Monitoring contaminants in wheat grain (2002–06)


Cereals & Oilseeds
Project code:
01 October 2002 - 30 April 2006
AHDB Cereals & Oilseeds.
AHDB sector cost:
HGCA (£121,479, Project No. 2747), HGCA levy payers (£45,000, in-kind)
Total project value:
Project leader:
Sue Salmon at CCFRA (Camdpen BRI)


PR386 Final Project Report

About this project


The overall aim of this project was to monitor the safety and quality of wheat entering UK flour mills. This project covered three calendar years i.e. from January 2003 to December 2005. However, due to the importance of climate conditions during crop growth, results are expressed in terms of harvest years. For simplicity, August intakes are considered to be new crop wheat and as a result, this report includes data for the following periods: 2002 crop (January-July 2003); 2003 crop (August 2003-July 2004); 2004 crop (August 2004-July 2005); and 2005 crop (August-December 2005).

The project involved collection of representative sample sets of wheat entering UK flour mills. Most wheat samples were UK-grown (93%), some were imported wheat and included samples of Canadian, French, German, American and Spanish origin.

Samples were analysed routinely for the mycotoxin ochratoxin A (OTA) and organophosphorus storage pesticides. Specific analyses were carried out to investigate the levels of the following contaminants:

  • Fusarium mycotoxin analyses, for tricothecenes plus zearalenone, were performed on freshly harvested wheat taken from the first 4-5 months of the new crop year (August - December) for the 2003, 2004 and 2005 harvest material.
  • Analysis, after harvest, of UK-grown wheat only for the growth regulator chlormequat was carried out on samples from the 2004 and 2005 harvests.
  • Analysis, after harvest, of UK-grown wheat only for the broad leaf weedkiller glyphosate was carried out on samples from the 2004 harvest.
  • Samples of UK-grown wheat from the 2003 harvest were subjected to analysis for the heavy metals arsenic, cadmium, lead and mercury.
  • In summary, the results indicated that the overwhelming majority of wheat accepted by UK flour millers was legally compliant and safe for use.

Over the period January 2003-December 2005, only 18.9% of samples contained detectable levels of OTA, i.e. at or above the Limit of Quantification or LOQ of 0.1ppb. This means that more than 80% of samples surveyed contained no detectable OTA. In harvest years 2002 and 2004, where higher percentages of positive OTA were recorded, 25-50% of positive samples were reported as being on the LOQ. 

Low mean OTA values of between 0.27 and 0.44ppb were recorded across four very different harvest years. A small percentage of wheat samples (less than 2%) were found to have OTA levels above the EU Action Limit of 5ppb. Regional biases in OTA level tend to be related to growing and harvesting conditions in specific crop years and the data suggested that millers tended to adjust their buying decisions to take account of known regional issues.  Length of storage only appeared to have an impact on the occurrence and concentration of OTA in the 2002 and 2004 harvest material.

Surveillance data indicated that nearly 90% of samples surveyed contained no detectable pesticide residues and that no sample contained residues of any OP pesticide above the Maximum Residue Level (MRL) Pirimiphos-methyl was consistently identified as the main OP pesticide detected. Chlorpyrifos-methyl occurred infrequently.  Malathion was detected in two samples from the 2002 and 2003 harvests only and in both cases, the samples originated from France. The survey data shows that approximately one third of the samples that were declared as treated with post-harvest pesticides contained detectable pesticide residues.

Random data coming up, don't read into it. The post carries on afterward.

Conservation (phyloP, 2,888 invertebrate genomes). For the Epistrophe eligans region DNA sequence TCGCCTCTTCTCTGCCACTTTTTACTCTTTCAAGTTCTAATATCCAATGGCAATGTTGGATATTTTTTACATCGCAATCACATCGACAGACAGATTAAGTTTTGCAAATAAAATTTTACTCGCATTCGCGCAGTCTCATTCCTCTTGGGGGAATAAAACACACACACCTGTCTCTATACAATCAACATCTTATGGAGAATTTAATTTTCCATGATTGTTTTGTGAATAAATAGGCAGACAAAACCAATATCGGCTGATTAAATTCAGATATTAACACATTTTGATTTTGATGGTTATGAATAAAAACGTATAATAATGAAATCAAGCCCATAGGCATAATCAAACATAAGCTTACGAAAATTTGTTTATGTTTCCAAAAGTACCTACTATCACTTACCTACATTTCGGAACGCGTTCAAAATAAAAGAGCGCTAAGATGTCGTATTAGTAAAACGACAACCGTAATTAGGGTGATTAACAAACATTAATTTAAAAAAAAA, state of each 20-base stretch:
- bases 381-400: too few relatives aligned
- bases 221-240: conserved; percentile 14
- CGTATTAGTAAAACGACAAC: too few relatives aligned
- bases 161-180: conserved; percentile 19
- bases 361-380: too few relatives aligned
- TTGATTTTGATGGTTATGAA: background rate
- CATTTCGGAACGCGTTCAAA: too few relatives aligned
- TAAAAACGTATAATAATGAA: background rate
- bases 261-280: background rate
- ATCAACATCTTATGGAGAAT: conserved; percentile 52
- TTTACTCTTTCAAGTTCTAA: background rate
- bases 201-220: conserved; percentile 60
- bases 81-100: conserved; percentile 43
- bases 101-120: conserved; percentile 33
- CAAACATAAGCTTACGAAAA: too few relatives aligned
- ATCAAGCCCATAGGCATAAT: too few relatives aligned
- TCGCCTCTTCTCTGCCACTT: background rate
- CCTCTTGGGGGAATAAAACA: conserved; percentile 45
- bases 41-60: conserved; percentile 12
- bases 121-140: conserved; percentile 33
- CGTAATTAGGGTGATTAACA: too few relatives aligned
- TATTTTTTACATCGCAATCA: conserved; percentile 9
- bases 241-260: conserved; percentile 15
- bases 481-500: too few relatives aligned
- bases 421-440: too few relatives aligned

In terms of the trichothecene mycotoxins, deoxynivalenol (DON) was fairly ubiquitous in UK wheat being detected at levels above the LOQ in 88-91% of samples from all three harvest years (2003 - 2005). However, in only one sample out of the 155 tested was DON detected at a level that would exceed the forthcoming legislative limit for wheat grain of 1250ppb. Interestingly, DON levels did not increase in samples from the difficult 2004 harvest suggesting that, even under these difficult conditions, UK millers were able to source wheat of suitable quality for the production of bread, biscuit and household flour.

The second most frequently detected Fusarium mycotoxin was nivalenol (NIV), but the data suggest that the occurrence of this trichothecene is declining in UK wheat destined for the flour milling market. The incidence pattern for T-2 and HT-2 toxins differed between the three crop years. T-2 toxin was most prevalent in 2004 when it was detected in 70% of samples whilst the highest incidence of the HT-2 toxin occurred in 2003 where this toxin was detected in 75% of the samples tested.

Zearalenone was not detected in the majority of wheat destined for use by the UK milling industry. Incidence levels varied between 26.7% and 34% over the three very different crop years (2003-2005).

Chlormequat residues were detected widely in UK-grown wheat samples: it was found in between 80 and 95.6% of samples from the 2004 and 2005 crops respectively. However, the levels detected were very low and significantly below the MRL for wheat for this product.

Only 32% of the samples under test contained glyphosate residues and all samples contained significantly less than the MRL.

Arsenic and heavy metal levels were found to be low in all samples of UK wheat destined for the human food chain from the 2003 harvest.

This surveillance work has been replaced by a new project, (HGCA 3100), which covers wheat and barley entering both the human food chain and the animal feed sector. This has the advantage of facilitating cross sector comparison and discussion in relation to common contaminant issues.